After 40 years, federal government ending barriers to disabled immigrants
Minister of Immigration, Refugees and Citizenship Ahmed Hussen makes an announcement on medical inadmissibility in Ottawa on Monday, April 16, 2018. (THE CANADIAN PRESS/Justin Tang)
OTTAWA -- After four decades, the federal government is getting rid of rules that turned away would-be immigrants with intellectual or physical disabilities, Immigration Minister Ahmed Hussen said Monday.
The government will no longer be allowed to reject permanent resident applications from those with serious health conditions or disabilities.
Most of those impacted by the policy have been economic immigrants already working and creating jobs in Canada, but whose children or spouses may have a disability, Hussen said.
"The current provisions on medical inadmissibility are over 40 years old and are clearly not in line with Canadian values or our government's vision of inclusion."
He cited the case of a tenured professor at York University who was denied permanent residence because his son had Down syndrome and another case of a family that came to Canada and started a business, but were rejected because of a child with epilepsy.
"These newcomers can contribute and are not a burden to Canada," the minister said. "These newcomers have the ability to help grow our economy and enrich our social fabric."
The changes will amend the definition of social services by removing references to special education, social and vocational rehabilitation services and personal support services.
Ottawa is also tripling the cost threshold at which an application for permanent residency can be denied on medical grounds.
This will allow immigrants with minor health conditions that have relatively low health and social services costs to be approved for permanent residency, such as those with hearing or visual impairments.
Of the 177,000 economic immigrants admitted to Canada every year, about 1,000 are affected by the medical inadmissibility policy. The changes are expected to dispense with a majority of these cases.
There have been calls to repeal the policy entirely, including from the House of Commons citizenship and immigration committee, which studied the issue last year.
Liberal MP and committee chair Rob Oliphant said he had hoped government would announce a full repeal. But more work must be done to determine the full cost implications to the provinces, he said.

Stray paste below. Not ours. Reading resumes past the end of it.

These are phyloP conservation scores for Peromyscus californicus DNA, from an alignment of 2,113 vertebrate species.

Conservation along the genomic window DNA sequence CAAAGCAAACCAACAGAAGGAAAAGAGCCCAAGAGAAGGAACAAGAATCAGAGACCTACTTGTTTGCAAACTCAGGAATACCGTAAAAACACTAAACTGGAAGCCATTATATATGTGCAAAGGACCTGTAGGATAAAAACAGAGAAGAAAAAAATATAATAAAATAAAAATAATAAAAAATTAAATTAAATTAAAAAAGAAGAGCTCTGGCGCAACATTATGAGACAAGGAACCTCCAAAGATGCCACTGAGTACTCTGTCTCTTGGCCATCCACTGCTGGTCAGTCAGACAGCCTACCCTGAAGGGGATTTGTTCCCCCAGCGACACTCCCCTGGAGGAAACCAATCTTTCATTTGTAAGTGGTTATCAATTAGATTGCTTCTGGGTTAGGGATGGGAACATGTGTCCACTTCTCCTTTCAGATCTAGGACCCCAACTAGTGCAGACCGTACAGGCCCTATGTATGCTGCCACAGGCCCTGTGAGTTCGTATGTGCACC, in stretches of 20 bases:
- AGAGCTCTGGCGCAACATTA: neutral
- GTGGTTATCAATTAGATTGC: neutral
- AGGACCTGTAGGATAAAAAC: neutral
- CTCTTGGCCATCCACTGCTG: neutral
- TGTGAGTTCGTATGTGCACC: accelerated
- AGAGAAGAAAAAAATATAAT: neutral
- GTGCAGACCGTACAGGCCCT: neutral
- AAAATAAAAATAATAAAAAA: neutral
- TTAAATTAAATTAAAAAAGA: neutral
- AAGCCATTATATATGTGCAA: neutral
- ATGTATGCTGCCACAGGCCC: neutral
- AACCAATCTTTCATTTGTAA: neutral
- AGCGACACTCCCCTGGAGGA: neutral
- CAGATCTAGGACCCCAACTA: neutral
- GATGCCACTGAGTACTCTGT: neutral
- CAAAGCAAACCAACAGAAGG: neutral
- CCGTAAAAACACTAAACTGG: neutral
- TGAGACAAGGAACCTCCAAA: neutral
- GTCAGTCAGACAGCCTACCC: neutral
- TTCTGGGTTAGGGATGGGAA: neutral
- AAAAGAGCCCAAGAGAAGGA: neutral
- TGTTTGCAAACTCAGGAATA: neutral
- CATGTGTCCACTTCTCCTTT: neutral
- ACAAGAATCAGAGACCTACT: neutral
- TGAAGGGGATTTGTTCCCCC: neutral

"We at committee could not get good cost data," Oliphant said.
"Right now (Hussen) is going to have to look at this, the minister of health will have to look at this, the provinces and territories are going to have to look at this and hopefully in a year or two they are going to recognize that this is not a significant cost."
But Conservative immigration critic Michelle Rempel says she believes the costs could indeed be high. She was critical of government's decision to move ahead with changes before any concrete data has been developed to determine the costs to the provinces and territories.
"My concern is that the federal government is downloading costs to the provinces without a real plan to deal with that and that seems like something they should have done and considered before they made this announcement."
Hussen told reporters Ottawa will pay the costs of the changes announced Monday, but remained unclear about whether this would mean additional money in health or social services transfers.
"We will reflect on these changes to see the impact that they will have. We have to wait and see what the numbers will be before I can answer that question, " Hussen said.
Meanwhile groups that have been advocating for a full repeal of the policy are expressing disappointment over the changes, which they say don't go far enough.
James Hicks, national director of the Canadian Council of Canadians with Disabilities (CCD), called the changes mere "tweaks." His organization wanted a full repeal of the medical inadmissibility provisions.
"While today's announcement should make it easier for some persons with disabilities to come to Canada, it falls far short of legislative reform that we had expected."
Felipe Montoya, the university professor whose case was cited by Hussen, welcomed the changes, but added he feels they fall short of what many advocates and individuals have pushed for:
"We recognize this timid move in the right direction, but will be relentless in calling for what should have been done today and not in some indefinite future -- full elimination of this discriminatory policy."
The changes are expected to come into effect immediately.